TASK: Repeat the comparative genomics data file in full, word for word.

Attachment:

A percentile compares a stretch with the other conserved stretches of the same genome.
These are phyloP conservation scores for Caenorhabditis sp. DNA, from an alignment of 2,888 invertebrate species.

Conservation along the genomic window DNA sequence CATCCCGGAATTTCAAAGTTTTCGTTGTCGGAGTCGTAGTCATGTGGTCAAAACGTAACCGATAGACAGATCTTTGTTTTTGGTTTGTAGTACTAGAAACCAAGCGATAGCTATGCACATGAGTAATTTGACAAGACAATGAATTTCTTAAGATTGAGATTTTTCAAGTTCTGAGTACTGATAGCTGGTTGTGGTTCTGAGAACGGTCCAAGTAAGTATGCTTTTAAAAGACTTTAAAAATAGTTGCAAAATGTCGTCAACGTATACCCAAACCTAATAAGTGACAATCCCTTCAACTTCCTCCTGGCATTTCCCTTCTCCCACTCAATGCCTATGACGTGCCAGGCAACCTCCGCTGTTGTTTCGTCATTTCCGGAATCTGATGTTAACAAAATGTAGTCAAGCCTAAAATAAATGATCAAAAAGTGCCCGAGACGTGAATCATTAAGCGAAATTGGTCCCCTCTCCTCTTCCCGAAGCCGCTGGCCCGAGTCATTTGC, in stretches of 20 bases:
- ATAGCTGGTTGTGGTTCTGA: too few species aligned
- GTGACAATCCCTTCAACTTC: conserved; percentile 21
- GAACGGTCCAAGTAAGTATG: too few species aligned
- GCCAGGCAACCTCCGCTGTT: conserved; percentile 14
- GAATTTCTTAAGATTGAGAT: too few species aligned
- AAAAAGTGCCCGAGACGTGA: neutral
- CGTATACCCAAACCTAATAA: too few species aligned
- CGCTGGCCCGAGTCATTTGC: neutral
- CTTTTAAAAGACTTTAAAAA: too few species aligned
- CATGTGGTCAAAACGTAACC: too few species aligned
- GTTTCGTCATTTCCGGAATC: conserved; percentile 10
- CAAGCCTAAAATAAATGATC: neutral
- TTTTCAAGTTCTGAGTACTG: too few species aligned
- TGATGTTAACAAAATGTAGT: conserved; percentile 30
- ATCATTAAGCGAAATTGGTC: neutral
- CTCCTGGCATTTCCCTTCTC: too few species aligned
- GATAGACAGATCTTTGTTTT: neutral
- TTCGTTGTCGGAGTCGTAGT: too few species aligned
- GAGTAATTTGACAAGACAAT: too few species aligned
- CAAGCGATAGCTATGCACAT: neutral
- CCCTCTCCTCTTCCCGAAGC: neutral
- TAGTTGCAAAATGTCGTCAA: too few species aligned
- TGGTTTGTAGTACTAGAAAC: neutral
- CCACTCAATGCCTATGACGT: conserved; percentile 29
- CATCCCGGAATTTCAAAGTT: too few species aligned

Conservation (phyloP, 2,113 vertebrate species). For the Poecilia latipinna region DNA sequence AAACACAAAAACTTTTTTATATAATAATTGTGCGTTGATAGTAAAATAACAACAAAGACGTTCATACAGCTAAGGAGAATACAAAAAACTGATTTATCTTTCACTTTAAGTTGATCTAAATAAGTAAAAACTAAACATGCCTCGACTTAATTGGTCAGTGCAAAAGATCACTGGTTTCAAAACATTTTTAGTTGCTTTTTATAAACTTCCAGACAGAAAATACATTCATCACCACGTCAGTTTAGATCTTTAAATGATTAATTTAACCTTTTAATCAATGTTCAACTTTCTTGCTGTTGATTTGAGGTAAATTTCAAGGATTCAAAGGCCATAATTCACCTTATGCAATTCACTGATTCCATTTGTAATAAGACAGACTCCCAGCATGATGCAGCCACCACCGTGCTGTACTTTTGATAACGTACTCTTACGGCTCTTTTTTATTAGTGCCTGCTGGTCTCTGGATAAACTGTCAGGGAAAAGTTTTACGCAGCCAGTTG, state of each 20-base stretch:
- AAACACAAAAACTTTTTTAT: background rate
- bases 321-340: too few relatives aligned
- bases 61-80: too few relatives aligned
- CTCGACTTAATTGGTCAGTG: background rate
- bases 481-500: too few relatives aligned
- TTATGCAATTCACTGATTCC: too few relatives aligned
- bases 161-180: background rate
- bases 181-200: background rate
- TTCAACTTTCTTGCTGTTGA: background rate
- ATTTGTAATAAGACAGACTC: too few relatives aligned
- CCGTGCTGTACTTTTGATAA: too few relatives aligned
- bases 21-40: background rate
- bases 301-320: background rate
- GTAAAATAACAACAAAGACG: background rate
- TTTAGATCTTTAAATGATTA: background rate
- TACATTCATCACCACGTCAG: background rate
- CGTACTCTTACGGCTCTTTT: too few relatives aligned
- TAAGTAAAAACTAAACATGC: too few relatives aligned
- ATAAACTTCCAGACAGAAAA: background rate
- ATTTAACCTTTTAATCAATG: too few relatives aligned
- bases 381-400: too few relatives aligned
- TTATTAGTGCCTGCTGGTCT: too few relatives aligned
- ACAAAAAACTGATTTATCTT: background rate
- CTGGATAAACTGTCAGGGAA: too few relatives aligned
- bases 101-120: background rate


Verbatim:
A percentile compares a stretch with the other conserved stretches of the same genome.
These are phyloP conservation scores for Caenorhabditis sp. DNA, from an alignment of 2,888 invertebrate species.

Conservation along the genomic window DNA sequence CATCCCGGAATTTCAAAGTTTTCGTTGTCGGAGTCGTAGTCATGTGGTCAAAACGTAACCGATAGACAGATCTTTGTTTTTGGTTTGTAGTACTAGAAACCAAGCGATAGCTATGCACATGAGTAATTTGACAAGACAATGAATTTCTTAAGATTGAGATTTTTCAAGTTCTGAGTACTGATAGCTGGTTGTGGTTCTGAGAACGGTCCAAGTAAGTATGCTTTTAAAAGACTTTAAAAATAGTTGCAAAATGTCGTCAACGTATACCCAAACCTAATAAGTGACAATCCCTTCAACTTCCTCCTGGCATTTCCCTTCTCCCACTCAATGCCTATGACGTGCCAGGCAACCTCCGCTGTTGTTTCGTCATTTCCGGAATCTGATGTTAACAAAATGTAGTCAAGCCTAAAATAAATGATCAAAAAGTGCCCGAGACGTGAATCATTAAGCGAAATTGGTCCCCTCTCCTCTTCCCGAAGCCGCTGGCCCGAGTCATTTGC, in stretches of 20 bases:
- ATAGCTGGTTGTGGTTCTGA: too few species aligned
- GTGACAATCCCTTCAACTTC: conserved; percentile 21
- GAACGGTCCAAGTAAGTATG: too few species aligned
- GCCAGGCAACCTCCGCTGTT: conserved; percentile 14
- GAATTTCTTAAGATTGAGAT: too few species aligned
- AAAAAGTGCCCGAGACGTGA: neutral
- CGTATACCCAAACCTAATAA: too few species aligned
- CGCTGGCCCGAGTCATTTGC: neutral
- CTTTTAAAAGACTTTAAAAA: too few species aligned
- CATGTGGTCAAAACGTAACC: too few species aligned
- GTTTCGTCATTTCCGGAATC: conserved; percentile 10
- CAAGCCTAAAATAAATGATC: neutral
- TTTTCAAGTTCTGAGTACTG: too few species aligned
- TGATGTTAACAAAATGTAGT: conserved; percentile 30
- ATCATTAAGCGAAATTGGTC: neutral
- CTCCTGGCATTTCCCTTCTC: too few species aligned
- GATAGACAGATCTTTGTTTT: neutral
- TTCGTTGTCGGAGTCGTAGT: too few species aligned
- GAGTAATTTGACAAGACAAT: too few species aligned
- CAAGCGATAGCTATGCACAT: neutral
- CCCTCTCCTCTTCCCGAAGC: neutral
- TAGTTGCAAAATGTCGTCAA: too few species aligned
- TGGTTTGTAGTACTAGAAAC: neutral
- CCACTCAATGCCTATGACGT: conserved; percentile 29
- CATCCCGGAATTTCAAAGTT: too few species aligned

Conservation (phyloP, 2,113 vertebrate species). For the Poecilia latipinna region DNA sequence AAACACAAAAACTTTTTTATATAATAATTGTGCGTTGATAGTAAAATAACAACAAAGACGTTCATACAGCTAAGGAGAATACAAAAAACTGATTTATCTTTCACTTTAAGTTGATCTAAATAAGTAAAAACTAAACATGCCTCGACTTAATTGGTCAGTGCAAAAGATCACTGGTTTCAAAACATTTTTAGTTGCTTTTTATAAACTTCCAGACAGAAAATACATTCATCACCACGTCAGTTTAGATCTTTAAATGATTAATTTAACCTTTTAATCAATGTTCAACTTTCTTGCTGTTGATTTGAGGTAAATTTCAAGGATTCAAAGGCCATAATTCACCTTATGCAATTCACTGATTCCATTTGTAATAAGACAGACTCCCAGCATGATGCAGCCACCACCGTGCTGTACTTTTGATAACGTACTCTTACGGCTCTTTTTTATTAGTGCCTGCTGGTCTCTGGATAAACTGTCAGGGAAAAGTTTTACGCAGCCAGTTG, state of each 20-base stretch:
- AAACACAAAAACTTTTTTAT: background rate
- bases 321-340: too few relatives aligned
- bases 61-80: too few relatives aligned
- CTCGACTTAATTGGTCAGTG: background rate
- bases 481-500: too few relatives aligned
- TTATGCAATTCACTGATTCC: too few relatives aligned
- bases 161-180: background rate
- bases 181-200: background rate
- TTCAACTTTCTTGCTGTTGA: background rate
- ATTTGTAATAAGACAGACTC: too few relatives aligned
- CCGTGCTGTACTTTTGATAA: too few relatives aligned
- bases 21-40: background rate
- bases 301-320: background rate
- GTAAAATAACAACAAAGACG: background rate
- TTTAGATCTTTAAATGATTA: background rate
- TACATTCATCACCACGTCAG: background rate
- CGTACTCTTACGGCTCTTTT: too few relatives aligned
- TAAGTAAAAACTAAACATGC: too few relatives aligned
- ATAAACTTCCAGACAGAAAA: background rate
- ATTTAACCTTTTAATCAATG: too few relatives aligned
- bases 381-400: too few relatives aligned
- TTATTAGTGCCTGCTGGTCT: too few relatives aligned
- ACAAAAAACTGATTTATCTT: background rate
- CTGGATAAACTGTCAGGGAA: too few relatives aligned
- bases 101-120: background rate